Sand sculpture at Siesta Key

We (Greg) drove to Sarasota to our hotel and found the most amazing place for dinner called Owen’s Fish Camp. It’s a charming little house with great vegetation and a sweet screened in front porch. We sat at a mismatched table and ordered scallops, jambalaya. Every bite was delicious. Mine came with succotash. I have hated succotash since I was a kid so when I asked the waitress to leave those off she told me the succotash was made with corn, edamame and dried cranberries. It was so good! After dinner we moved to the back yard to check out the band. Old iron patio chairs, giant trees, an oyster bar and a tire swing fill out the back yard. It was a perfect night!

Owen’s Fish Camp Restaurant

The next day we headed for Orlando. We arrived early and decided to take an airboat tour in the Everglades. We saw alligators, hawks, egrets and more. The driver was informative and truly loved his job. For almost the entire trip it rained. Even though there was a cover over the boat it made no difference we were SOAKED.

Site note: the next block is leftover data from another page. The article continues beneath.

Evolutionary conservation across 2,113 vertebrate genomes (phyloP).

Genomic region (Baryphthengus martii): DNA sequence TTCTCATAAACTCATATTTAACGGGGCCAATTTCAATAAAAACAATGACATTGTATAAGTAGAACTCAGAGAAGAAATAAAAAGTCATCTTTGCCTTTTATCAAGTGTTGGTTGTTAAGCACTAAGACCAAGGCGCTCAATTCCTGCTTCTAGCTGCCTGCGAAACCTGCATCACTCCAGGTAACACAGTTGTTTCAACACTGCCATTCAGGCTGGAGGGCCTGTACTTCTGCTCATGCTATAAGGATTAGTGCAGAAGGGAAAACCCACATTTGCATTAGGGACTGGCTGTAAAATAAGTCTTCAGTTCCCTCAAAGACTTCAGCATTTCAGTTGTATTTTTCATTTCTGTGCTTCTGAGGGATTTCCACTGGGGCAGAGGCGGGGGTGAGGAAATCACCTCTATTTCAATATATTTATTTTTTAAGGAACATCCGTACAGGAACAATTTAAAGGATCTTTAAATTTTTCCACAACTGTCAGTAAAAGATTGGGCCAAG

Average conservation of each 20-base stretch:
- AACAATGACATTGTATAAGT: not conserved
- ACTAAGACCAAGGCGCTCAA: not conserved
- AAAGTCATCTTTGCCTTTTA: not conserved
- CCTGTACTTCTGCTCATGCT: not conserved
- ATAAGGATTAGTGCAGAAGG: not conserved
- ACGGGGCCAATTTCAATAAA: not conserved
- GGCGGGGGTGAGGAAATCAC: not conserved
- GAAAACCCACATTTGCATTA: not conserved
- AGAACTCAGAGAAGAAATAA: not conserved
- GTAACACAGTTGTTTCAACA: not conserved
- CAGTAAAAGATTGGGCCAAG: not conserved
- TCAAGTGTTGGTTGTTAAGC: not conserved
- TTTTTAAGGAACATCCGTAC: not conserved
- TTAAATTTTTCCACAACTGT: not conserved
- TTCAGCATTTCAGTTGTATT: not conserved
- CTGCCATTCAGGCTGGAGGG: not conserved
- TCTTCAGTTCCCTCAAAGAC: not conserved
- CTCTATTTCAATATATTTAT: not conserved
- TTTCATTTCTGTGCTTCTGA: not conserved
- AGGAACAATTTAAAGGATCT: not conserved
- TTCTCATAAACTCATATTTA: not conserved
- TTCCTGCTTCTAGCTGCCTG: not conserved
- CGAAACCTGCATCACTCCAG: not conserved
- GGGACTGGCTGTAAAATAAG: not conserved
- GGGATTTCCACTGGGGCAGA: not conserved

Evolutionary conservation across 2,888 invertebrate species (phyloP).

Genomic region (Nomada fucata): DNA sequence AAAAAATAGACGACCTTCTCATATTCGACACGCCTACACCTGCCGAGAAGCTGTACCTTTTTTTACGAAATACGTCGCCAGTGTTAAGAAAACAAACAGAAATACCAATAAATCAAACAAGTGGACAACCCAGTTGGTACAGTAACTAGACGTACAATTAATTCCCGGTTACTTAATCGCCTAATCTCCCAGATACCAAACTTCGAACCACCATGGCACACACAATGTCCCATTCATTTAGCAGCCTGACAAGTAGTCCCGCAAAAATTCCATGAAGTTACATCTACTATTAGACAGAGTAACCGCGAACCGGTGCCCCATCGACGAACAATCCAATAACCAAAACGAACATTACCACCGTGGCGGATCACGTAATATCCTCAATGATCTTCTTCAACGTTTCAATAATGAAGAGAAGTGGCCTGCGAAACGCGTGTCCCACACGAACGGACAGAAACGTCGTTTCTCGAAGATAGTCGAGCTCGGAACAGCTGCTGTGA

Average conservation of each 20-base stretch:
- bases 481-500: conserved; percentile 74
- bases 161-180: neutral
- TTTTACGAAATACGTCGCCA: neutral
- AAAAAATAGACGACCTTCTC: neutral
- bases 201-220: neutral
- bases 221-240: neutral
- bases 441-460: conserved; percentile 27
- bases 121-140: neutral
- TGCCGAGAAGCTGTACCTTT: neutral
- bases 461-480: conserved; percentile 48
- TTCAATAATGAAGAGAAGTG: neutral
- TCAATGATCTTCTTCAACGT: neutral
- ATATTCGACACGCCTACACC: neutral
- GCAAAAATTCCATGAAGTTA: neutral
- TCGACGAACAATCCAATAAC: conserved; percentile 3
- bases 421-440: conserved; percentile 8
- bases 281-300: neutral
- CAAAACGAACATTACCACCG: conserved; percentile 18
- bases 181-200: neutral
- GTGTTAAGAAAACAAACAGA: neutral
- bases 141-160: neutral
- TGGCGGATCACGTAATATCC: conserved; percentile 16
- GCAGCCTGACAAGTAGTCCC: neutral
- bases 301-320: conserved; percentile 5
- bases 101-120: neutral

Not so friendly alligator smile

Finally we were in Disney World.  I have never been to Disney World, nor to Florida before so this is really special for me. Greg is the easy going guy willing to visit Disney World again. His last visit was thirty five years ago. Things have changed a bit. I was worried that we would look out of place at Disney without kids. But we weren’t alone. We arrived early and were on the first ride by 9am. We loved everything! We even got to see Mickey Mouse. While in line, I met a little boy who was so excited to see Mickey. He told his mom he was going to “hug and squeeze Mickey”. His mom told him to remember that Mickey is a boy so maybe you should  just shake his hand. He replied, “No I’m going to hug him because he’s so soft and cuddly ”.  I hugged him too.